Monday, February 21, 2011

Short overview of acetate discs

By Marius Oosthuizen, Sound Engineer, SABC Radio Archives

Marius Oosthuizen is responsible for the sound restoration of these old acetate discs in the Radio Archives.

Since the 1930s, most blank acetate discs have been manufactured with a base, usually aluminum ,glass was used during the war years and cardboard for inexpensive home recordings), that was coated with nitrocellulose lacquer plasticized with castor oil. Because of the lacquer's inherent properties, acetate discs are the least stable type of sound recording.

Acetates are records, usually recorded at 78 RPM, usually 10 inches in size recorders, which were on the market during the 1940's. They have an aluminum metal base, coated with black lacquer, which the recording stylus etches (cuts) the groove into while recording. Most recorders had a constant-pitch feed screw which moved the arm containing the recording-stylus across the record at a constant rate.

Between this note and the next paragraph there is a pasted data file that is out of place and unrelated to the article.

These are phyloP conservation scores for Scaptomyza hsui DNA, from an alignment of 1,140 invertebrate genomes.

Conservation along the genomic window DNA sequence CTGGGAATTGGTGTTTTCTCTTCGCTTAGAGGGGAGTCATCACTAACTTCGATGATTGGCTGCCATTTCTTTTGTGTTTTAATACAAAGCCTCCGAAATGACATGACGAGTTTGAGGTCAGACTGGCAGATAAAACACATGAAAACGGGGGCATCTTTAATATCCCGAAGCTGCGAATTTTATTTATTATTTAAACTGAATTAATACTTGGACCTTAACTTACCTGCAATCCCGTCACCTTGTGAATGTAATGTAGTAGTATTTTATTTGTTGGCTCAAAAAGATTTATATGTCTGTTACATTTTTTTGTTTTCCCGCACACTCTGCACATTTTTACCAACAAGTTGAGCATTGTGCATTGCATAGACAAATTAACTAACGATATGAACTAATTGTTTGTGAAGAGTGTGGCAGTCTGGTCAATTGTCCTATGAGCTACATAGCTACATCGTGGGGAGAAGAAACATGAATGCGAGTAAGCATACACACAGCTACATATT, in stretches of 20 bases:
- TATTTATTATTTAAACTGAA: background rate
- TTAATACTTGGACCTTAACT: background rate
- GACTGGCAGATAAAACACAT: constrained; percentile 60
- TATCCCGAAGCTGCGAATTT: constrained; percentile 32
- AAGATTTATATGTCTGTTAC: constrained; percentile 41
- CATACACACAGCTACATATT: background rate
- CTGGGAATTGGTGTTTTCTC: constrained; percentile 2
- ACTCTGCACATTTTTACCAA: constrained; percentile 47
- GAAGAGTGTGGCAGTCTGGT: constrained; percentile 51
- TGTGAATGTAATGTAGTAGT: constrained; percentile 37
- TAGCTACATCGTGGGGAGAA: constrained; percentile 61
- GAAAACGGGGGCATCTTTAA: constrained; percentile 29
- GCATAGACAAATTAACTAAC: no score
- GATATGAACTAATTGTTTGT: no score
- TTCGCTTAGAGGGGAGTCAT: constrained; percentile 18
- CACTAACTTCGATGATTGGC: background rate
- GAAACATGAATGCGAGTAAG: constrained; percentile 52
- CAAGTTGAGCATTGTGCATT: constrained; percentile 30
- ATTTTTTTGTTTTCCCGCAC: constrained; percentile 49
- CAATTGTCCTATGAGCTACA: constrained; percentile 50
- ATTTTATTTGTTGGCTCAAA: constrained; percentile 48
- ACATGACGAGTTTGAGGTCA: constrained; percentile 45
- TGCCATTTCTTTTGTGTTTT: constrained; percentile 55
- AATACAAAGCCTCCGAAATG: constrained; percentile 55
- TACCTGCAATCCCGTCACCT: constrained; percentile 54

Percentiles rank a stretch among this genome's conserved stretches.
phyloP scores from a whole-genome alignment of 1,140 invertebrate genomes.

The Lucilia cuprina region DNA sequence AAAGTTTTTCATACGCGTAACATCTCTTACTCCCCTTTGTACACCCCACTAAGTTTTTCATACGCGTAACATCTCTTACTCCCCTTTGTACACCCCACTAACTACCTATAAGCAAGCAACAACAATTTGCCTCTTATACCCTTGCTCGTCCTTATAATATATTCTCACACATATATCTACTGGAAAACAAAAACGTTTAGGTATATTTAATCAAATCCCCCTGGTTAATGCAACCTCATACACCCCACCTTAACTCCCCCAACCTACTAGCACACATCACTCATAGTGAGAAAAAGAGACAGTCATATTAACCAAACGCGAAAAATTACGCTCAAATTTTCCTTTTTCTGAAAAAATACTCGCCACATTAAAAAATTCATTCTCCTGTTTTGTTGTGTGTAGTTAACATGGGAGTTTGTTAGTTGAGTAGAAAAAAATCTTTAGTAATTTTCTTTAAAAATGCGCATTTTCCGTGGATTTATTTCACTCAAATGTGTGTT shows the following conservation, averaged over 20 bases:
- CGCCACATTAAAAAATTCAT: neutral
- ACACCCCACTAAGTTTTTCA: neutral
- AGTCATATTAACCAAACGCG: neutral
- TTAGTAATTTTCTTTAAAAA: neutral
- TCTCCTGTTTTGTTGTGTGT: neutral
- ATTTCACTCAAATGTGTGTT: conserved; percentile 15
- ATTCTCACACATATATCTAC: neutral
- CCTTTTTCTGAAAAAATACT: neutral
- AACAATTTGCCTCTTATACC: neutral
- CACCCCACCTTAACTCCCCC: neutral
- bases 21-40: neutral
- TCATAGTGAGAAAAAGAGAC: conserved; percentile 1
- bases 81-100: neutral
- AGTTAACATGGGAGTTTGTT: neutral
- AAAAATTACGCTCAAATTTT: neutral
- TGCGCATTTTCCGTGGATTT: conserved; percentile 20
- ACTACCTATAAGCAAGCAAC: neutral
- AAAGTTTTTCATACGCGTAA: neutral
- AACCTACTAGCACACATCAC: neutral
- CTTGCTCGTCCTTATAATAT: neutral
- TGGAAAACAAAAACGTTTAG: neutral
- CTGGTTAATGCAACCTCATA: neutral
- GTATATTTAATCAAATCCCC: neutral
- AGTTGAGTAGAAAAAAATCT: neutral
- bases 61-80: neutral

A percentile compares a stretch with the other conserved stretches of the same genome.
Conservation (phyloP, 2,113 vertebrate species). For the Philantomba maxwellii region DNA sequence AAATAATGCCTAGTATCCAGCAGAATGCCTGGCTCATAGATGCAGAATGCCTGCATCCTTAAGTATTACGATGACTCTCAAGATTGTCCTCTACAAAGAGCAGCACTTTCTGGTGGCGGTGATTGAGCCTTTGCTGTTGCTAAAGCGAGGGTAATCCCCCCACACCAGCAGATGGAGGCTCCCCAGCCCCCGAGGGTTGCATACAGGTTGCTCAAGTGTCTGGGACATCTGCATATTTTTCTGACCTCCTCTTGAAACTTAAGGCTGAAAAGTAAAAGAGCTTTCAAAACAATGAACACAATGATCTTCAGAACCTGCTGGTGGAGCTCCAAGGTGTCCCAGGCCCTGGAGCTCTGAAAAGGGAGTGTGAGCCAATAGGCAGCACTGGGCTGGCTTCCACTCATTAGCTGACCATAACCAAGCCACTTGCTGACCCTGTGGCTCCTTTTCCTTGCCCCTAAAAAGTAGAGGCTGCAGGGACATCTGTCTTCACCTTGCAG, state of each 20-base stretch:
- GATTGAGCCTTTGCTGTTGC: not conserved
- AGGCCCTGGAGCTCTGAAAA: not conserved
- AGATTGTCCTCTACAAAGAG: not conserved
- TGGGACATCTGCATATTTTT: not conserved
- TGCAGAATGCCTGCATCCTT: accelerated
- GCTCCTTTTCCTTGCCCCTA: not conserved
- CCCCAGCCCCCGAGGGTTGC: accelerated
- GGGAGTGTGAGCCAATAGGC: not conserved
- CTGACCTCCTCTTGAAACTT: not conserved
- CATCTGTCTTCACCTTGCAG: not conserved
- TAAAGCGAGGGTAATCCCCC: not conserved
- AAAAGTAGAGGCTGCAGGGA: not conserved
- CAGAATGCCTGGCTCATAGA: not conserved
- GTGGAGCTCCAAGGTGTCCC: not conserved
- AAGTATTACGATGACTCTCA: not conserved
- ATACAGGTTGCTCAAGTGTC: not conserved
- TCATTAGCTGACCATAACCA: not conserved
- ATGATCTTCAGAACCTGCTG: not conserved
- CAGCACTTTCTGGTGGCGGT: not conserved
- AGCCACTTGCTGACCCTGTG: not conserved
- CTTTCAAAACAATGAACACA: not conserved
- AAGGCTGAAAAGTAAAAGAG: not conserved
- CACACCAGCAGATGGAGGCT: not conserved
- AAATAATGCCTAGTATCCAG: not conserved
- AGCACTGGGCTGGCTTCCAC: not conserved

Acetate records for recording have blank labels, which are there  to mark the title, artist (or "recorder"), date, speed, and whether the disc plays "outside in" or "inside out". "Outside In" means you put the needle on the outside like most records (and the needle works its way to the center while it plays -- the groove moves the needle along). "Inside Out", or "Center-Start", means you must put the needle on the innermost groove, and the groove will push the needle toward the outside while it plays. "Inside Out" records are quite rare.

Transcription discs recorded by radio stations, however, particularly the 16-inch variety, usually have the second side recorded inside out; it is so the equalization changes are less noticeable....equalization (that is, treble and bass) changes, particularly with diminishing treble response, as the needle makes its way toward the center, and was particularly noticeable on these early records (but not noticeable to the human ear on modern stereo LPs).

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